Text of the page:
Saturday, November 23, 2013

The Freedom From Religion Foundation's Spite for the Small-Church Pastor

(like me.)

...and I know that "spite" is a strong word.  But when my livelihood is at stake, I take it personally, and I think in this case, if the shoe fits...

Now, to be clear, my issue isn't with atheism itself.  Someone wants to say that God doesn't exist, hey, it's a free country.  I'm not here to pick a fight with y'all, I'm really not.

So I'm curious as to why the Freedom From Religion Foundation is picking a fight with me, and with every other ordained pastor who receives a housing stipend from his/her parish.  And, from the looks of things, they have won this round.

For those of you who are unaware, thanks to a law Congress passed in 1954, parish clergy are allowed to ask their congregations to designate a certain percentage of their income as a housing stipend, and that portion of income is exempt from federal income taxes.

There are several factors that support the necessity for this particular tax break, but two big factors, mainly.  The first is that many denominations, like the Roman Catholics and United Methodists, practice an "itinerant" model of clergy assignment, meaning that their pastors have to go to where they are sent, making it more difficult for them to accumulate equity in a home.  And even in denominations like mine that do not use the itinerancy model, if I were searching for a new call (which I am not), I could not simply go out and apply for any pastorate I might want.

The second is that we clergy have our own undue tax burden: our employers (churches) are legally prohibited in the tax code from paying the usual 50% of payroll taxes that just about every other employer matches for their employees.  We have to pay that entire 15.3% ourselves, and aside from some soldiers (I do not think this is a coincidence, but that's the topic for another post), we are the ONLY profession with that burden.

So Congress decided to come up with the housing stipend exemption, figuring that hey, one kinda sorta cancels out the other.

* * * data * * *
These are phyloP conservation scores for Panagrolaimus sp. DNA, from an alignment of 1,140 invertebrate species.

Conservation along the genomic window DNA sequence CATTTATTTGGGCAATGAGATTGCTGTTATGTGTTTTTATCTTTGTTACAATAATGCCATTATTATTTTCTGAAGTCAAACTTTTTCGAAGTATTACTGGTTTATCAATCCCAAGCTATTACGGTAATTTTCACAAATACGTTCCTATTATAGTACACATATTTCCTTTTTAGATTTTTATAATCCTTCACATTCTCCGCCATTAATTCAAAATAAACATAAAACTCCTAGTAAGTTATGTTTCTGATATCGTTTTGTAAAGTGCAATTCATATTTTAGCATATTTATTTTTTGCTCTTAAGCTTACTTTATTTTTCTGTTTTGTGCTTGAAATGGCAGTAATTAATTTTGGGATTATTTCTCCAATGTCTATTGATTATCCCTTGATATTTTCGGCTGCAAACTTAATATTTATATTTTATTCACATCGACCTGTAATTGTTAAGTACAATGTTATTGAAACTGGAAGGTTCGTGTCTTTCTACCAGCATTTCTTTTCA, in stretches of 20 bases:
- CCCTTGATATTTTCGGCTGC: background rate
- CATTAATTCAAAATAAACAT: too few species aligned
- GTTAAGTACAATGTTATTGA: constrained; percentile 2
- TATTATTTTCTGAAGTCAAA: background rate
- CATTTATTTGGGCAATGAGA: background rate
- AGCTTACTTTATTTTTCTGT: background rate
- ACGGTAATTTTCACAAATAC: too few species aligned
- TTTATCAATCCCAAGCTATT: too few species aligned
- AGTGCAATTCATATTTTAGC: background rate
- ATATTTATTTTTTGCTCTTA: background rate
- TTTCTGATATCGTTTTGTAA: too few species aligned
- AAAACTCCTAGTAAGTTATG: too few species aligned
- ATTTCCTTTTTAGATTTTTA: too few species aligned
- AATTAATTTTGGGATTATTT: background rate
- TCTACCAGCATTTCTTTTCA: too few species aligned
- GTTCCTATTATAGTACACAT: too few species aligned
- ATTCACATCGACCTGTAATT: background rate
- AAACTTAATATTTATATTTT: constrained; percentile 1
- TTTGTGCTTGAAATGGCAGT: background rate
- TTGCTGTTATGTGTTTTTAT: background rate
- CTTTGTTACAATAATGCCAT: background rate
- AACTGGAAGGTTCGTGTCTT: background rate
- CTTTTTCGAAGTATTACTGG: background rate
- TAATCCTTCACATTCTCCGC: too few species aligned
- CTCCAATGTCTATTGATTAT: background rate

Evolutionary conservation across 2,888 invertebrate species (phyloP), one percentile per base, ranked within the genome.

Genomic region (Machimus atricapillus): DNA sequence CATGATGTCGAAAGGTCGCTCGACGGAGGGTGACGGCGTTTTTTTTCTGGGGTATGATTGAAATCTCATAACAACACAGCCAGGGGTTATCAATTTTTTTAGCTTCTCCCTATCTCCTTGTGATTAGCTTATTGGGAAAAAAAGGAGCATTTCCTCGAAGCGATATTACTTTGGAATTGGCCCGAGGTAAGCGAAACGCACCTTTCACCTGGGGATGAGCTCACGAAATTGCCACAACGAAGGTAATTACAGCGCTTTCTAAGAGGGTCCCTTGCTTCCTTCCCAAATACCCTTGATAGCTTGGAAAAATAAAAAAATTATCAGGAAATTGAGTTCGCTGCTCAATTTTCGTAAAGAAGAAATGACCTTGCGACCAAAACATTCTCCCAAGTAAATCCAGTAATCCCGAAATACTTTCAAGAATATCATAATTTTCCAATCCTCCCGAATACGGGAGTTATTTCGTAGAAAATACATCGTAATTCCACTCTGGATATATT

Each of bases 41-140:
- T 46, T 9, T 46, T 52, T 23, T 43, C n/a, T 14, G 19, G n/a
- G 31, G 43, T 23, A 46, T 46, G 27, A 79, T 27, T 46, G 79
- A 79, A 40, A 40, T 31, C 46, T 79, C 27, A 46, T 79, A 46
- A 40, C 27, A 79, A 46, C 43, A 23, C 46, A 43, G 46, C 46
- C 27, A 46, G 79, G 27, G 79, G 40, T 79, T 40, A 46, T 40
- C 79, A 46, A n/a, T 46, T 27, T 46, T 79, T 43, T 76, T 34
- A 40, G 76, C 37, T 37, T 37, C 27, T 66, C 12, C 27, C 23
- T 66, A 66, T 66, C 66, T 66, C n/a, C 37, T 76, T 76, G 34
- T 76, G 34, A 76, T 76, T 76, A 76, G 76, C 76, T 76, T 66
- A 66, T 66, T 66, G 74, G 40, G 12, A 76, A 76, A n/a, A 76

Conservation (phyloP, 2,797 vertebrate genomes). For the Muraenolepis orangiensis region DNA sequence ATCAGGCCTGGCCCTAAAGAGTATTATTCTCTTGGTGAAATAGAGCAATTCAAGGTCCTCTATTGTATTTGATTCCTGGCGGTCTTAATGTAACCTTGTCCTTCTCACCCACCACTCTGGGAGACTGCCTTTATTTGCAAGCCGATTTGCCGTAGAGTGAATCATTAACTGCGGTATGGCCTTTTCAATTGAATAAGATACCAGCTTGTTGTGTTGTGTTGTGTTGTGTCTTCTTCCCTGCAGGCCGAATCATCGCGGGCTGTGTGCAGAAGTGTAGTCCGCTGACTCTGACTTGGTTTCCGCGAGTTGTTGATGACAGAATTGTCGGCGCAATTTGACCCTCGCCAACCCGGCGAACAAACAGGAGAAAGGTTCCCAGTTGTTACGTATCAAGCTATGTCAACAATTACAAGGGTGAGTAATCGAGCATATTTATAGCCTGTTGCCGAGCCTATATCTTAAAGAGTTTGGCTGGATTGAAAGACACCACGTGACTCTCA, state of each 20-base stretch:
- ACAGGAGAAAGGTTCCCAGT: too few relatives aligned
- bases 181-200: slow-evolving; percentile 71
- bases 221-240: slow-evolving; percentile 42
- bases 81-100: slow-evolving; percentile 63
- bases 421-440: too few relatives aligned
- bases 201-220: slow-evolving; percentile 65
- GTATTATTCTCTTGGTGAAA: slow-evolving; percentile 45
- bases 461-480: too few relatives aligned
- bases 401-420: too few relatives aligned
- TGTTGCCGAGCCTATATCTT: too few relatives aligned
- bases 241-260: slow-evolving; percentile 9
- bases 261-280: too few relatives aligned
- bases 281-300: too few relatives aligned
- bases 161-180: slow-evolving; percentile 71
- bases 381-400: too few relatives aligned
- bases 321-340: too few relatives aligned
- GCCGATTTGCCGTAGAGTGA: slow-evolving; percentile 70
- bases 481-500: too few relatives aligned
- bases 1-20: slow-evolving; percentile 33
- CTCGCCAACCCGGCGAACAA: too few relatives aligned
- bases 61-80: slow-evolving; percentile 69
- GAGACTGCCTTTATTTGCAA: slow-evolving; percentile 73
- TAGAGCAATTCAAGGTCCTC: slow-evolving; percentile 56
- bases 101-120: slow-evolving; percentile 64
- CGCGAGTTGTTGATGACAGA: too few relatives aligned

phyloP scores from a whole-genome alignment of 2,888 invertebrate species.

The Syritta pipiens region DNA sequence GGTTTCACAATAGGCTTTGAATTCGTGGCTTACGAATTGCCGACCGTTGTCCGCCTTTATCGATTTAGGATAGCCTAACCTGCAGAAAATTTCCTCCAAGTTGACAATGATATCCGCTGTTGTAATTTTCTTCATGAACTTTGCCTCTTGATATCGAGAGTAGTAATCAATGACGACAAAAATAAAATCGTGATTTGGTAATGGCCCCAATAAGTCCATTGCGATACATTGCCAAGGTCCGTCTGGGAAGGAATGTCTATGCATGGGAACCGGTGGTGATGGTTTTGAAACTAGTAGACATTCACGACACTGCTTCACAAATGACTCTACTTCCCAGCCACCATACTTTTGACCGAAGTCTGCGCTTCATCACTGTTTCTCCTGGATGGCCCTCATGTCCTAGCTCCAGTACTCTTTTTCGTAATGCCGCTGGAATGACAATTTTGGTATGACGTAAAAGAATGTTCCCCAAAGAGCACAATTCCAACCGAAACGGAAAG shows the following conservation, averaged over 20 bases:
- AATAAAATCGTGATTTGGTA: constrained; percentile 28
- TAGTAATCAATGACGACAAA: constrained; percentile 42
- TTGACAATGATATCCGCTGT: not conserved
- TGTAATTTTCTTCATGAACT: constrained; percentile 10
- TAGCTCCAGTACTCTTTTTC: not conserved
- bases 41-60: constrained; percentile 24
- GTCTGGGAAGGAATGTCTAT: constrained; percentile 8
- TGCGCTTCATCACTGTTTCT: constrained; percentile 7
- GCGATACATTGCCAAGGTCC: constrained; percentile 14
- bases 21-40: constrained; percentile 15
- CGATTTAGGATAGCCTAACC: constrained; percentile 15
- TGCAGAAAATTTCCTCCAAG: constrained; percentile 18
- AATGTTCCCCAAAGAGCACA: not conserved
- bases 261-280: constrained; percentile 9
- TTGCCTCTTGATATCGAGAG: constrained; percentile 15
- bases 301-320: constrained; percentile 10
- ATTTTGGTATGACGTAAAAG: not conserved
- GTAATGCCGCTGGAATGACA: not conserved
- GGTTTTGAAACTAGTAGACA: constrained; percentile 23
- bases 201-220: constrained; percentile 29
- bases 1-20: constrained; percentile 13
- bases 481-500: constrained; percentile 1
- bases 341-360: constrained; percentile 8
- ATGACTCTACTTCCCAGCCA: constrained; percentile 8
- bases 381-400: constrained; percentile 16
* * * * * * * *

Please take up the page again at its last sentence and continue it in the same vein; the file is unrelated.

Key phrase: "kinda sorta."

Full disclosure: My gross (pre-tax) income is $45,000 per year, which breaks down as $33,000 classified as salary (which is subject to federal income tax), and $12,000 classified as a housing stipend (which is not subject to federal income tax).  I receive taxable income from no other sources except my professional honorariums for performing weddings, which are actually paid to my church and added to my paychecks to ensure taxes are paid on them too.  My payroll tax burden on my income amounts to over $6,000 per year, whereas if I were in any other line of work, it would be more like $3,000.

Compare that to my housing stipend: after deductions and exemptions, I'm in the (for the sake of simplicity) 15% tax bracket.  And 15% of $12,000 is $1,800, which means that the amount of taxes I am saving with my housing exemption is less than my additional payroll tax burden--in fact, it only covers about 60% of it.

In other words, even with the housing exemption, I--and thousands of my colleagues--am still subject to an unfair tax burden simply because I am a pastor.

And for this reason alone, the quotes from the FFRF's Annie Laurie Gaylor really gall me--especially this quote:

"It's a really big deal.  A church currently could pay a minister $50,000 but designate $20,000 of it a housing allowance so that only $30,000 would be taxed as salary.

Yes, Annie, curse those scofflaws who have infiltrated our country through our churches in order to do caring, loving ministry for less than what a public schoolteacher gets paid!

Honestly, you want to know what that quote sounds like?  It sounds like the hateful stuff that the Tea Party spews about recipients of SNAP or WIC--look at those freeloaders, gaming the system the like that!

And, as with Tea Partiers going after the working poor, that focus is entirely misguided--there are freeloaders in the tax system, but the biggest freeloaders are the ones who have numbered accounts in Zurich and Grand Cayman, not the ones who are on food stamps.  Similarly, with the clergy housing exemption, there are way bigger freeloaders out there--which, to Gaylor's credit, she does recognize, saying in the above-quoted article, "When you're dealing with some of the megachurch pastors with huge mansions, they can be paid an enormous amount in housing allowances."

Now, on that, we can agree.  There have been numerous documented instances of wealthy ministers playing the tax code like a harp, and I wish just as much as the FFRF that they would stop gaming the system, both because it is unfair to the 99%, but also because they make well-intentioned pastors like me look bad, and hey, I do a good enough job making myself look bad on my own!